“Further safeguards are required in the [UK] Counter Terrorism and Security Bill for some of the new measures proposed to plug gaps in the Government’s counter terrorism powers,” the Joint Committee on Human Rights said, in a report published on the parliament’s website.
According to the report, a temporary exclusion order, which would block a UK national from returning to their home country if they are a terrorist suspect, poses a risk to citizens' human rights.
“[The committee] expresses its opposition in principle to any exclusion of UK nationals from the UK, even on a temporary basis,” the report stated.
The counterterrorism bill further includes a provision in which UK universities would be required to implement policies to identify and prevent the influence and effect of what the bill terms “extreme speakers.” However, the watchdog report opposes this requirement, viewing it as a potential inhibition on freedom of speech and academic discourse.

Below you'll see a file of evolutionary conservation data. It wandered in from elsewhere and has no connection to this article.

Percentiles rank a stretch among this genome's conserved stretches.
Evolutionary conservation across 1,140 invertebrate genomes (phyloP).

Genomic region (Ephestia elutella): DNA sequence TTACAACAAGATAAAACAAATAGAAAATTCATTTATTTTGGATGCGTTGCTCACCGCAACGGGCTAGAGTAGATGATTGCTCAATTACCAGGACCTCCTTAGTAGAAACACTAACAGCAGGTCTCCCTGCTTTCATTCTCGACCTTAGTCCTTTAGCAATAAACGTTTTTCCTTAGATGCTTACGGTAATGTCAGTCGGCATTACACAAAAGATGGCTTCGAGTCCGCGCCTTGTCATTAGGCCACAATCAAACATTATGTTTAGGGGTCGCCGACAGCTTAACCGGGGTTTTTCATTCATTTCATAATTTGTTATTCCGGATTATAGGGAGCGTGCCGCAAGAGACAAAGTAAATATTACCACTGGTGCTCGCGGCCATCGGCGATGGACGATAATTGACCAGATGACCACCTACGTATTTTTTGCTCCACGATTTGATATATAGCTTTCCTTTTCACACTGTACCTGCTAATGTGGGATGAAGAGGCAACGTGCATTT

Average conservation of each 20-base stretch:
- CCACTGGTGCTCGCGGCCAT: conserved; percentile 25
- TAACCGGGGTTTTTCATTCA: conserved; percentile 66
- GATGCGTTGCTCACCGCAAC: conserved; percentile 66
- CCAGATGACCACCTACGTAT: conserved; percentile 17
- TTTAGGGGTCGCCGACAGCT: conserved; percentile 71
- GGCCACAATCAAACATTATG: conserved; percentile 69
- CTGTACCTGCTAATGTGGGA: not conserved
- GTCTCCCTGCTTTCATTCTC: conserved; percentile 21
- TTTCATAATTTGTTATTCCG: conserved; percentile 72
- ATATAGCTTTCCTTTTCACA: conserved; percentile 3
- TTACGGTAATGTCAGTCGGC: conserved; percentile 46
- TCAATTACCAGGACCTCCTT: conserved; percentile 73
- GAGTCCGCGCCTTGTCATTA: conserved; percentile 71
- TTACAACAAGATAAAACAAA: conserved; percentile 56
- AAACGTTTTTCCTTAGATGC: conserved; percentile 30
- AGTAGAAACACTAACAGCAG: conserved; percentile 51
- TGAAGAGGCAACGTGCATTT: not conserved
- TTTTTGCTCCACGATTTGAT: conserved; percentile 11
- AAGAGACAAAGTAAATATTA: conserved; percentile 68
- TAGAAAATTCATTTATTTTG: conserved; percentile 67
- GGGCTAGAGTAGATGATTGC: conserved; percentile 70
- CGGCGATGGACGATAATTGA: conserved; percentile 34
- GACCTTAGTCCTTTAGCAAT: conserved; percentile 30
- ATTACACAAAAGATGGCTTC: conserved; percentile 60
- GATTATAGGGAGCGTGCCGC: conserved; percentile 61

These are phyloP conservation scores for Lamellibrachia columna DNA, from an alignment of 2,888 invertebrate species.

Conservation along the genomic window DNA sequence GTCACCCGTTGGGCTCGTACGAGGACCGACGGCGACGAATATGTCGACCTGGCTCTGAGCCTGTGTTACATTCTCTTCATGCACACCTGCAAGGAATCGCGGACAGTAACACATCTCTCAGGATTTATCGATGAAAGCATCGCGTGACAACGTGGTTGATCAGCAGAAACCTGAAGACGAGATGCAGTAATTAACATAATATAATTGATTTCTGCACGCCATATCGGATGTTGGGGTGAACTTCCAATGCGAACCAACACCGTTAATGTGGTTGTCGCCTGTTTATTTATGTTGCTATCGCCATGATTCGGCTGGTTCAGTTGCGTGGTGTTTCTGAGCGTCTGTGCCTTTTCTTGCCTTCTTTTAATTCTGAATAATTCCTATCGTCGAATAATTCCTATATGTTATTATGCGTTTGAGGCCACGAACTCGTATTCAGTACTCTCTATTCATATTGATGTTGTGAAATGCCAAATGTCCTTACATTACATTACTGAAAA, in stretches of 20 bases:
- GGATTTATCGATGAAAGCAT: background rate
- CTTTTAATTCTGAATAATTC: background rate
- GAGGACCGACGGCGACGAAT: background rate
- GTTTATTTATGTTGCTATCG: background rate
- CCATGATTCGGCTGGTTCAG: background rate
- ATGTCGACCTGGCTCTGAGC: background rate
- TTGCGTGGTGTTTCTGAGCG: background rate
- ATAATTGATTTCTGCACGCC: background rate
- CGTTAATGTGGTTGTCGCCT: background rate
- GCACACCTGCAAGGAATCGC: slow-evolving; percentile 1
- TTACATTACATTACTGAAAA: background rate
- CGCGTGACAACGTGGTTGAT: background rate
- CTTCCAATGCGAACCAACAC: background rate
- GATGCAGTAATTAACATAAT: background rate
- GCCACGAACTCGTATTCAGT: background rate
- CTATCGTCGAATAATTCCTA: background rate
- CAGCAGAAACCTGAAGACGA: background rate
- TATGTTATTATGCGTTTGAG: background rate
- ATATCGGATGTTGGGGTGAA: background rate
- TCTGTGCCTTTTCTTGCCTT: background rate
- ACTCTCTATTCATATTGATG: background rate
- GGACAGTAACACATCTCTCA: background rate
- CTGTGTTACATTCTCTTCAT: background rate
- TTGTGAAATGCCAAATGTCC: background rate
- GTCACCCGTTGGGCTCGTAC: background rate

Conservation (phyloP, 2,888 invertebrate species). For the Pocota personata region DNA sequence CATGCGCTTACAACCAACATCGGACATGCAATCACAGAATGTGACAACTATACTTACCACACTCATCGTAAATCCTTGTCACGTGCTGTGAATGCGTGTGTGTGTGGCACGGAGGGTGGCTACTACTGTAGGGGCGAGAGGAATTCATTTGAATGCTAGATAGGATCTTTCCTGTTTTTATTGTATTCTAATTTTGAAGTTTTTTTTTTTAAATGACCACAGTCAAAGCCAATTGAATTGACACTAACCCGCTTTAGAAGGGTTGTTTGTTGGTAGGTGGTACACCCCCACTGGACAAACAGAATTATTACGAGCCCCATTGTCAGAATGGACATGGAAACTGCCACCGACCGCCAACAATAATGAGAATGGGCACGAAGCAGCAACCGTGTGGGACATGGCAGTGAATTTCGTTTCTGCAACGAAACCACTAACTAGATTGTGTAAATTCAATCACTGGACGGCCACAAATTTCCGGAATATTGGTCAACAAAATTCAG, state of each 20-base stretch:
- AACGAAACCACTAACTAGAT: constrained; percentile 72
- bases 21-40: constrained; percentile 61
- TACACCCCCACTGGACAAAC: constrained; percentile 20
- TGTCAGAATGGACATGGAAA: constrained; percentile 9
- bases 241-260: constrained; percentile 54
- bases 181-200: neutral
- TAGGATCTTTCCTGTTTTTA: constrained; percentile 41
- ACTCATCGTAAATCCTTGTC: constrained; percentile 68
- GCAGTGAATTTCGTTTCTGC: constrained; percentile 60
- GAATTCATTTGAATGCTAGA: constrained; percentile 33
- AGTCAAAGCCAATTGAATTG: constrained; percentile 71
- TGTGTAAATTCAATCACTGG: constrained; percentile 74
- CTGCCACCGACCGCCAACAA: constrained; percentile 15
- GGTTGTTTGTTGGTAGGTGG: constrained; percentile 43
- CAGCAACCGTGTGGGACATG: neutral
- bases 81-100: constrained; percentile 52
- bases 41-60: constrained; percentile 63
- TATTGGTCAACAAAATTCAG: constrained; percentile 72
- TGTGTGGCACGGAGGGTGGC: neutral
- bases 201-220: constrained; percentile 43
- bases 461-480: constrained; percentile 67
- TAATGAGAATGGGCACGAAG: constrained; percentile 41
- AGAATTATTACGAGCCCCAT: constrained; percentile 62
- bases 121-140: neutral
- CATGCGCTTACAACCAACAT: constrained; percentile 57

The UK government, in response to several recent terror attacks in France, will hold a general debate Tuesday on all the aspects of the bill.
“Recent events in Paris make clear the challenging times in which we live and the need for [UK] Government to carry out their function of fighting terrorism and assuring the security of their people,” Chair of the Joint Committee on Human Rights Hywel Francis, was quoted as saying in a statement on the report.
In the past week, France has suffered three high profile terror attacks resulting in 17 deaths, including innocent civilians and law enforcement.